How to Remove a Judgment from a Credit Report for Free
When you apply for a credit card, you fully intend on paying back that money in the future. A hospital stay, the loss of your job or a number of other factors can leave you feeling like you can’t cover the money you borrowed. If you don’t pay off your balance, your creditor can file a lawsuit against you to recover those funds. Once you have a judgment against you, you need to remove it as soon as possible.
The Judgment Process
The judgment process starts when you stop paying on a credit card or car loan. Federal law says that the creditor must charge-off your account after a minimum of 120 days, meaning that the auto finance company decides that you won’t pay off the balance. It can then hire a collection agency or sue you for the balance. Once the company files a lawsuit, the following occurs:
- You receive notification of the pending legal action
- You replay to the paperwork you receive
- The court finds for you or the creditor
If the court finds for your creditor, it will place a judgment on your credit report. This judgment appears to anyone who checks your credit report. The next time you apply for a car loan, the dealer might refuse to give you a loan because it views that judgment as a risk that you won’t pay off your car loan.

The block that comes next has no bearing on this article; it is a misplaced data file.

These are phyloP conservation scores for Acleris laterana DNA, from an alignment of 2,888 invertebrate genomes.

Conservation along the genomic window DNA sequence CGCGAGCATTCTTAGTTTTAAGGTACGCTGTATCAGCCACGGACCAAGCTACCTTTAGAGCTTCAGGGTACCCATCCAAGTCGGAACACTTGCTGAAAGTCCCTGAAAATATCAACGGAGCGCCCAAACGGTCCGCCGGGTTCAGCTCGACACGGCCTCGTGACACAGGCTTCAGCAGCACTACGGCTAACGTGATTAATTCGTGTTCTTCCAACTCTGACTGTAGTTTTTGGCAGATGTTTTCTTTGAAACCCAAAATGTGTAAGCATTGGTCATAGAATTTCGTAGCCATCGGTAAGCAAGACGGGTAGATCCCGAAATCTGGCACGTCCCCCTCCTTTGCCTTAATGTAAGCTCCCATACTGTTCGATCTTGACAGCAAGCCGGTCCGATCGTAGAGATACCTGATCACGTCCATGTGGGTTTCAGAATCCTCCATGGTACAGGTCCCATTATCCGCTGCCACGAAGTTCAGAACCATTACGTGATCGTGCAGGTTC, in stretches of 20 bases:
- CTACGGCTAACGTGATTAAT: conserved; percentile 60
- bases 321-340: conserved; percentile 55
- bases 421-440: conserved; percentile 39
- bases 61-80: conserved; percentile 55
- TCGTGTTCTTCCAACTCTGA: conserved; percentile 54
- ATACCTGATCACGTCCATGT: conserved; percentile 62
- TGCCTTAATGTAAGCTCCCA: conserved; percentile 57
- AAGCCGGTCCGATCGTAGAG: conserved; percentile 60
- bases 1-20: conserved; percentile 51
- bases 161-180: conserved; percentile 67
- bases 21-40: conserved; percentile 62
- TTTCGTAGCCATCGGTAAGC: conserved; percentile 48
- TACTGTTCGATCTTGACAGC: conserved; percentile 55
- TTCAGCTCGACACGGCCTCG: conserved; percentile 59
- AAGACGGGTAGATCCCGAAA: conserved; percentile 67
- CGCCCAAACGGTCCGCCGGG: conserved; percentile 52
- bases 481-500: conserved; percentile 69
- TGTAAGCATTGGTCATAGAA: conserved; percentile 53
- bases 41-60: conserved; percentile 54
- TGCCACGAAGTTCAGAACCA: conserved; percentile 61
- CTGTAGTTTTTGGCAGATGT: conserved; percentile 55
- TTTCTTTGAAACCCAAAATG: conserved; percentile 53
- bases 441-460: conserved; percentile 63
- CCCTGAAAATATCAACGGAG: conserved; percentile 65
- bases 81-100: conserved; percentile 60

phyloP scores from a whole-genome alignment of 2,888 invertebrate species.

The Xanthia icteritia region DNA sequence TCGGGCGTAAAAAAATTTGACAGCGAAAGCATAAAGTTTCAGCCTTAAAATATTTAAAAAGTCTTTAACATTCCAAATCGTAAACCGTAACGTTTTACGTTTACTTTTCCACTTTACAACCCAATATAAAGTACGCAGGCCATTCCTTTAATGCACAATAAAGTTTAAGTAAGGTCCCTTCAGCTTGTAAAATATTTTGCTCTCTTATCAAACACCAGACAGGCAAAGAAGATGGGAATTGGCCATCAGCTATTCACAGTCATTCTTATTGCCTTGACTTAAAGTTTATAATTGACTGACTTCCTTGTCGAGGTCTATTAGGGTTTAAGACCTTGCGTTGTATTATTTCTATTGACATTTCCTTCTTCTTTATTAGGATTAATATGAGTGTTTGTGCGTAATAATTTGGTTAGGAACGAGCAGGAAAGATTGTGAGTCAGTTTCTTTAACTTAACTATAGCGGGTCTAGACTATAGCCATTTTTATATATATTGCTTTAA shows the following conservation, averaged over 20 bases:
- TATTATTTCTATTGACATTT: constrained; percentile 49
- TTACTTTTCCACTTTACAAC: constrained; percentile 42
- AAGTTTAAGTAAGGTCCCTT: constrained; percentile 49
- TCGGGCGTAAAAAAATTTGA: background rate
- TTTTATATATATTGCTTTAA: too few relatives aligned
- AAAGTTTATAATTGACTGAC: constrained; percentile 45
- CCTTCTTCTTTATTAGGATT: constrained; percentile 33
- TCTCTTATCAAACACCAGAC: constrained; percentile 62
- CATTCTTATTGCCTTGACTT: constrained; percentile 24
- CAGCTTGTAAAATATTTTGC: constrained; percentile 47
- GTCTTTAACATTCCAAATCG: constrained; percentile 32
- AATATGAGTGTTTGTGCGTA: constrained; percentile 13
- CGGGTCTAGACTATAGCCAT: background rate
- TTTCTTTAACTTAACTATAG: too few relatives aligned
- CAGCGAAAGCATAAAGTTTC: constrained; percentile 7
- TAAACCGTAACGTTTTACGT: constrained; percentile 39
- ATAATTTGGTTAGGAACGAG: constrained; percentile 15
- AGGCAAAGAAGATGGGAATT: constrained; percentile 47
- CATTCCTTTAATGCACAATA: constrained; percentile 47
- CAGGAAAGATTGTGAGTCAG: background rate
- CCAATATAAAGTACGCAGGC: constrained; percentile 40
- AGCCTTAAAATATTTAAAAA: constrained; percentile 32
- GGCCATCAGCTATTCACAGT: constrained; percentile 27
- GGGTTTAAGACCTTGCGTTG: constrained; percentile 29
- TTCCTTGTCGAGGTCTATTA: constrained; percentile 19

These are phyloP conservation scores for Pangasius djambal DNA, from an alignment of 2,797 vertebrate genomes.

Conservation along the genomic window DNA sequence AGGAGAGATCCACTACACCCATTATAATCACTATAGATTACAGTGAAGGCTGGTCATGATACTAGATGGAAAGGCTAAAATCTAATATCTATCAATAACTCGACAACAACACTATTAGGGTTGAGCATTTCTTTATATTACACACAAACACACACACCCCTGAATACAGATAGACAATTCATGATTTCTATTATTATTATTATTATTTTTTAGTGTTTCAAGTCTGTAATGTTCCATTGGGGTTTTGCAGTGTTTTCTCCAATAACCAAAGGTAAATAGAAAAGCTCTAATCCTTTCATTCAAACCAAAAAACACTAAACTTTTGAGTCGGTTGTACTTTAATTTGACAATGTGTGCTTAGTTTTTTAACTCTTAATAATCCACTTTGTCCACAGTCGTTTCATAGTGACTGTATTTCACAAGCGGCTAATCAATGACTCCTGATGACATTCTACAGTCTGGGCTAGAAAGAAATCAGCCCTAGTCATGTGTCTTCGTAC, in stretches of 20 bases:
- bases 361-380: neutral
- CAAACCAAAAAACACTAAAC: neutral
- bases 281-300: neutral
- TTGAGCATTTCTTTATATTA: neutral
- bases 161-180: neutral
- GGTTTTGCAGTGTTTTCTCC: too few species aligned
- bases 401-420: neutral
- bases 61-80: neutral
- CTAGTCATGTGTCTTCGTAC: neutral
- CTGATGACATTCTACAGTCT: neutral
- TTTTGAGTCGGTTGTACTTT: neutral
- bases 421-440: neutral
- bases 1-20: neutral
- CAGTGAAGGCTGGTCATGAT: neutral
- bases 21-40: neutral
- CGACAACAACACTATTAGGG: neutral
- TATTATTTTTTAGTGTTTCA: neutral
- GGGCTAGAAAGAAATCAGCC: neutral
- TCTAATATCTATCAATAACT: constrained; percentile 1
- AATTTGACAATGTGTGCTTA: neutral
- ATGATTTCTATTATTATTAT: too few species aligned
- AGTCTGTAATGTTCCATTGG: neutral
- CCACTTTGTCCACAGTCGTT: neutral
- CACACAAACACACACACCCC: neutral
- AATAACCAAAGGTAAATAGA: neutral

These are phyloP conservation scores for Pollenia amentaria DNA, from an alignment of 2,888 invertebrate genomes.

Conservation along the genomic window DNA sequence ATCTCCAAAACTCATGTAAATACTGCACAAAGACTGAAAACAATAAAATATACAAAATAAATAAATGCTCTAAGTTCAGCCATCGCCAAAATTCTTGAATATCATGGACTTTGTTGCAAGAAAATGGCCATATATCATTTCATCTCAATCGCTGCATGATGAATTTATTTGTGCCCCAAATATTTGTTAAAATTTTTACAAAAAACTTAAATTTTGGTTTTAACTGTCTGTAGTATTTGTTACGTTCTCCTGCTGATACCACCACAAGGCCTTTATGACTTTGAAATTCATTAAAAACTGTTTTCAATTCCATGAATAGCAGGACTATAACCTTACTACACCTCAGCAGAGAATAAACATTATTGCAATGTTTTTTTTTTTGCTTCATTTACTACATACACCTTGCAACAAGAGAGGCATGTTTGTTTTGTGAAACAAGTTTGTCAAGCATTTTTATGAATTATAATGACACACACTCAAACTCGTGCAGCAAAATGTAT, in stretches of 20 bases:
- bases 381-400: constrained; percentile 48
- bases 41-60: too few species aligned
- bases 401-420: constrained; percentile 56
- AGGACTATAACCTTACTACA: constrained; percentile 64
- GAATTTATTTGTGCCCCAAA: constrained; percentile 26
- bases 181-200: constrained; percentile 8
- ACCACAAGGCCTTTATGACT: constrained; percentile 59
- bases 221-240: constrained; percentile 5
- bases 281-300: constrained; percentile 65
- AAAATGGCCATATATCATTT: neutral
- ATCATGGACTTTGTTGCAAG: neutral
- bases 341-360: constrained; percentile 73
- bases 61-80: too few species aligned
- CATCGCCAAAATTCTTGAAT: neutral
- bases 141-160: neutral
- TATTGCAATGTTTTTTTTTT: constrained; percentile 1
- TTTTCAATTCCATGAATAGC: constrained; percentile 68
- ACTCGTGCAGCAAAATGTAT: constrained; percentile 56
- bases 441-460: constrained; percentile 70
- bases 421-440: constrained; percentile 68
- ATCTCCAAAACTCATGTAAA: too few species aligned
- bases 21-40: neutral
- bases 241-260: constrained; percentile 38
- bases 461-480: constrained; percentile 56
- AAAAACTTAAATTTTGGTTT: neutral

You only have a few options when it comes to removing a judgment from your credit report. If the judgment is at least six and a half years old, you can request that the credit reporting agency remove it from your account. It should disappear after seven years, but some car loan judgments will appear longer. You also have the option of paying off the total amount due through the courts or to the collection agency, but you’ll need to contact the credit reporting agency to ensure it removes the case.
Removing a judgment from your credit report isn’t easy, especially if you still owe on the debt. Paying it off or waiting until you can ask for its removals are your best options.
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